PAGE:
Local councils have pleaded with legislators to use the 2023/24 Mid-Year Budget Review Meeting to push for additional resources and implore Capital Hill to release funding to councils on time to avoid compromising service delivery.
Through Malawi Local Government Association (Malga) and the Council Managers’ Network (Magnet), the councils said delays in releasing funding are affecting their plans and service delivery.
Malga executive director Hadrod Mkandawire in an interview on Monday said low funding is paralysing the cash-strapped councils further, yet there have been several government orders requiring more funding.
He said: “One such order relates to expenses to cater for the wellness of traditional authorities when they fall ill. The order means councils will be incurring additional expenses.
“Of course, regardless of how minimal such resources are, but still its expenditure and, as such, Parliament has to consider this.
“The ministry [of Local Government] also issued another order that councils should reconstitute area development committees [ADCs] and village development committees [VDCs], meaning, they will have to incur extra expenses on travelling and logistics to effectively reconstitute these committees.”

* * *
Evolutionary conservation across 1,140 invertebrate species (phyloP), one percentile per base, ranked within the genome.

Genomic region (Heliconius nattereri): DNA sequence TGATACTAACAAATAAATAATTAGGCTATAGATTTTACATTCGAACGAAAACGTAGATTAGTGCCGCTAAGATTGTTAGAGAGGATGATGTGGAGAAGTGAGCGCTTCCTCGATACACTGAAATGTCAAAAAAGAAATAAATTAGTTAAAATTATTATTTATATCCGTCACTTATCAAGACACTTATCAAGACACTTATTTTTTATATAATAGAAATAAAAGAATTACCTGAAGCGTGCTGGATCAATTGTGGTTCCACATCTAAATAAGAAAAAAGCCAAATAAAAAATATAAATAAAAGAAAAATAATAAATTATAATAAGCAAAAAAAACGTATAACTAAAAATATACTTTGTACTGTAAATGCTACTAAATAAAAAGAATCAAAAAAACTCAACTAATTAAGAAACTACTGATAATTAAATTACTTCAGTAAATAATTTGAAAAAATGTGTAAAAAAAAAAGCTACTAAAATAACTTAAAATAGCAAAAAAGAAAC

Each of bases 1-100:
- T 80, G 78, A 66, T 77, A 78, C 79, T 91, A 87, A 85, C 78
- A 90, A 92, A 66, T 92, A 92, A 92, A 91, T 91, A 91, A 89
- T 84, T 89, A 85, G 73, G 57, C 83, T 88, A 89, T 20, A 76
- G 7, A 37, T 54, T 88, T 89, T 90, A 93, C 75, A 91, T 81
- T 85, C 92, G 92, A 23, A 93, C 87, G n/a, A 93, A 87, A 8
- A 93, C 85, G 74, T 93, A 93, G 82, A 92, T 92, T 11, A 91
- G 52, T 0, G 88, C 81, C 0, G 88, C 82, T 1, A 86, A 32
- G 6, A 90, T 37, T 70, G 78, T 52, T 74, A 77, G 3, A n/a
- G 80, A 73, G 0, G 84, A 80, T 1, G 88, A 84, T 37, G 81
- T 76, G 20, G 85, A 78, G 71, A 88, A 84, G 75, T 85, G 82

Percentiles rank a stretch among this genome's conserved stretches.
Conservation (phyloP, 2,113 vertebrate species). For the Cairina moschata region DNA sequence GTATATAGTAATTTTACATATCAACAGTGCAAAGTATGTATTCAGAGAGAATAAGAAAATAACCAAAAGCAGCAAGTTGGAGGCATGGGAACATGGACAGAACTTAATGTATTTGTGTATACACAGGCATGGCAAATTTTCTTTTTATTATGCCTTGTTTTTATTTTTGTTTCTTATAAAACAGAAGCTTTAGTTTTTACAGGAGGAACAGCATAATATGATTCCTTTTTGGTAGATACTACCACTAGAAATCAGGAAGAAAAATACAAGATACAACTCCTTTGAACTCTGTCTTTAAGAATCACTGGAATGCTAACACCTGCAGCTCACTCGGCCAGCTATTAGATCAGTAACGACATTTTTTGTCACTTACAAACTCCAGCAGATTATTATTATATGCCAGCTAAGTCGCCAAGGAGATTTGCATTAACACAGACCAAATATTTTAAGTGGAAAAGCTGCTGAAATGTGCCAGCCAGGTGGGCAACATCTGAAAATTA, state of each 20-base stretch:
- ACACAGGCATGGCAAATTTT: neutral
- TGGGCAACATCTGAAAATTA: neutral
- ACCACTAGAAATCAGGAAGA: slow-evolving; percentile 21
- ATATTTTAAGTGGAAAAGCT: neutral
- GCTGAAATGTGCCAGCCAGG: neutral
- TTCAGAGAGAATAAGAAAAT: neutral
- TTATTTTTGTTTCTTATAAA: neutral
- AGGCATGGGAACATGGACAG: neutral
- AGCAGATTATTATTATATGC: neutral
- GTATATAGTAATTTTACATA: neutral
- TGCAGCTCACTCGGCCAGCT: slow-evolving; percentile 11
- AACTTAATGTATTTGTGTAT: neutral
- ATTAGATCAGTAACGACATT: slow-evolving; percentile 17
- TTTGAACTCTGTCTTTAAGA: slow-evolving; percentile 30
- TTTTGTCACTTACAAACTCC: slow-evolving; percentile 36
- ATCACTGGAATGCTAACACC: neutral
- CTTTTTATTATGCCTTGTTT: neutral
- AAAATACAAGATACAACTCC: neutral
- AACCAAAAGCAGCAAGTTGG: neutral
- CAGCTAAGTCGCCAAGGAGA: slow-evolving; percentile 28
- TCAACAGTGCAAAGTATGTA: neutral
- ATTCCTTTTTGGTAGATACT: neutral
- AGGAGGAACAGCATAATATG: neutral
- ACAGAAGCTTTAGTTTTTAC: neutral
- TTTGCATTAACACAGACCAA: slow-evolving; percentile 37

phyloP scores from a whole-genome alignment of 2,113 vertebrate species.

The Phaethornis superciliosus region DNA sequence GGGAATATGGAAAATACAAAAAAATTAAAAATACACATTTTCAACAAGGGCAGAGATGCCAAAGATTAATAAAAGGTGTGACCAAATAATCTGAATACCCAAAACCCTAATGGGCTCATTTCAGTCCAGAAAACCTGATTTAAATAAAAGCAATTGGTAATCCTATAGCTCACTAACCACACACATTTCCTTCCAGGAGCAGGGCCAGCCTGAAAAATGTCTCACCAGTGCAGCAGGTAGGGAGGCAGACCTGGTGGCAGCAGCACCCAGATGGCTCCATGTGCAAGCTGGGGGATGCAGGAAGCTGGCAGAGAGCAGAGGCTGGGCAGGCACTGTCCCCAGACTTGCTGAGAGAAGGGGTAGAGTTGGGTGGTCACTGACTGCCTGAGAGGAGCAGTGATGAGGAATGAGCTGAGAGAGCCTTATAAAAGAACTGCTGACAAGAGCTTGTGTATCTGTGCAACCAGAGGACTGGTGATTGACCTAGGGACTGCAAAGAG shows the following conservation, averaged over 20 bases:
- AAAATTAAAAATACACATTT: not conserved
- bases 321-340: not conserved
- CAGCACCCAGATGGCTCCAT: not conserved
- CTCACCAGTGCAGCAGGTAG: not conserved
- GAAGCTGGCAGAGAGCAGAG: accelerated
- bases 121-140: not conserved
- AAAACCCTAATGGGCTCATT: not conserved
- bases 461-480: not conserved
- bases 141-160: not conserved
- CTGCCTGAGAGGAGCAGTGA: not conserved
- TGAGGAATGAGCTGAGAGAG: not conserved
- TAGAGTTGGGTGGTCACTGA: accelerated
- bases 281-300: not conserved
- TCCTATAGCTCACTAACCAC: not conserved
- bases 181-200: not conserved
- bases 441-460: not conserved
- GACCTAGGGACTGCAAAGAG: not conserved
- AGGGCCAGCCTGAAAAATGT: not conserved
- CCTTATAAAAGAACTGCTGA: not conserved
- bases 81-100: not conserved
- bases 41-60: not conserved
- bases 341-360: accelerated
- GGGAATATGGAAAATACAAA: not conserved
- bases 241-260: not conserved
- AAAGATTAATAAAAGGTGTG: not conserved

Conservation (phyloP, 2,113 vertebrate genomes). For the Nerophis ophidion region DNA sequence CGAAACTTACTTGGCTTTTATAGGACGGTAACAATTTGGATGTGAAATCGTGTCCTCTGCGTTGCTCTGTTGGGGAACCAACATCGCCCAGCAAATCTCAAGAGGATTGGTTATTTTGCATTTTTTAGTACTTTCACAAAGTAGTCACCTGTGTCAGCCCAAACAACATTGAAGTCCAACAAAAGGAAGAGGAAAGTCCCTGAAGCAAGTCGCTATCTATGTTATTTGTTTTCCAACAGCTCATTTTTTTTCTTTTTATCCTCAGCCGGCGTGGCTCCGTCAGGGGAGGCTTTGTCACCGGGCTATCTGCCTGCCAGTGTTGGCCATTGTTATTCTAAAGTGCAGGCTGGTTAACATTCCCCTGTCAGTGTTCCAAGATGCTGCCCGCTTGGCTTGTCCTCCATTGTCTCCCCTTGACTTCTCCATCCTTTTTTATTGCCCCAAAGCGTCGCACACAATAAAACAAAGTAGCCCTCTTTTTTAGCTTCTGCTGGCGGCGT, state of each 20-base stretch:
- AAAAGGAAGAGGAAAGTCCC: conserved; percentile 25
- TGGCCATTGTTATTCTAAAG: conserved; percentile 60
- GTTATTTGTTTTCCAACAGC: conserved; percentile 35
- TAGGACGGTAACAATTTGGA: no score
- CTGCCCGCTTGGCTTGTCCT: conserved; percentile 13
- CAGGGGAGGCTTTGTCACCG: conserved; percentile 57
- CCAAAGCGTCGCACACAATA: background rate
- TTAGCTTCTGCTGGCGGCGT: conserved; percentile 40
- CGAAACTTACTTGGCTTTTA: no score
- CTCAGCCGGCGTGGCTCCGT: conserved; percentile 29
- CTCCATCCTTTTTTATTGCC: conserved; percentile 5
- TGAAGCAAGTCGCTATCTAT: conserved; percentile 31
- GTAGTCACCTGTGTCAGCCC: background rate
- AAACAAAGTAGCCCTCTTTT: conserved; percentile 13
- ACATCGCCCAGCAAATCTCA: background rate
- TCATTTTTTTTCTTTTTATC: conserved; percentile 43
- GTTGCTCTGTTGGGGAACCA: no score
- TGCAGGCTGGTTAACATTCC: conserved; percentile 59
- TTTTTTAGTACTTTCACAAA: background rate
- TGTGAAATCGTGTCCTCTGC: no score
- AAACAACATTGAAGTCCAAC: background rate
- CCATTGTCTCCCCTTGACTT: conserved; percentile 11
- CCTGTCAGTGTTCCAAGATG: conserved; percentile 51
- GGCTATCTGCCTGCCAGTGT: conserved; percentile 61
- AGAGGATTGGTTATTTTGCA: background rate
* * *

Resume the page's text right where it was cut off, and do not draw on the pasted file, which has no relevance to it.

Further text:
Mkandawire also said a number of districts have exhausted their drugs budget, which means they will not be able to effectively provide health care.
Magnet chairperson Rodney Simwaka, who is also Mzimba district commissioner, said delays in funding affect implementation of plans.
He said: “You plan what to do and in what month, so when funding does not come, that is affected. Taking from experience from last year when funding was delayed, but at the end of the year, all money was given.
“The challenge is that you may not have done things according to your plan.”
Simwaka hoped that Parliament would not tamper with the vote for local authorities by cutting expenditure, fearing that such a move would compromise service delivery.
Ministry of Local Government Principal Secretary James Chiusiwa referred the matter to National Local Governance Finance Committee executive director Kondwani Santhe, saying: “It is important for you to first contact the ones who are in constant contact with the Treasury on these issues.”
But Santhe could not be reached for comment. However, the committee’s director of finance Linda Kapanda is on record as having told The Nation that funding for councils for September 2023 had been released.
Parliament approved K108.3 billion for councils for the 12-month period ending in March 2024, but over half-way into the fiscal year, Treasury has disbursed K488.1 billion to local councils. Out of the amount, K379.2 billion is for personal emoluments, K60.4 billion for development projects and K48.4 billion is for other recurrent transactions.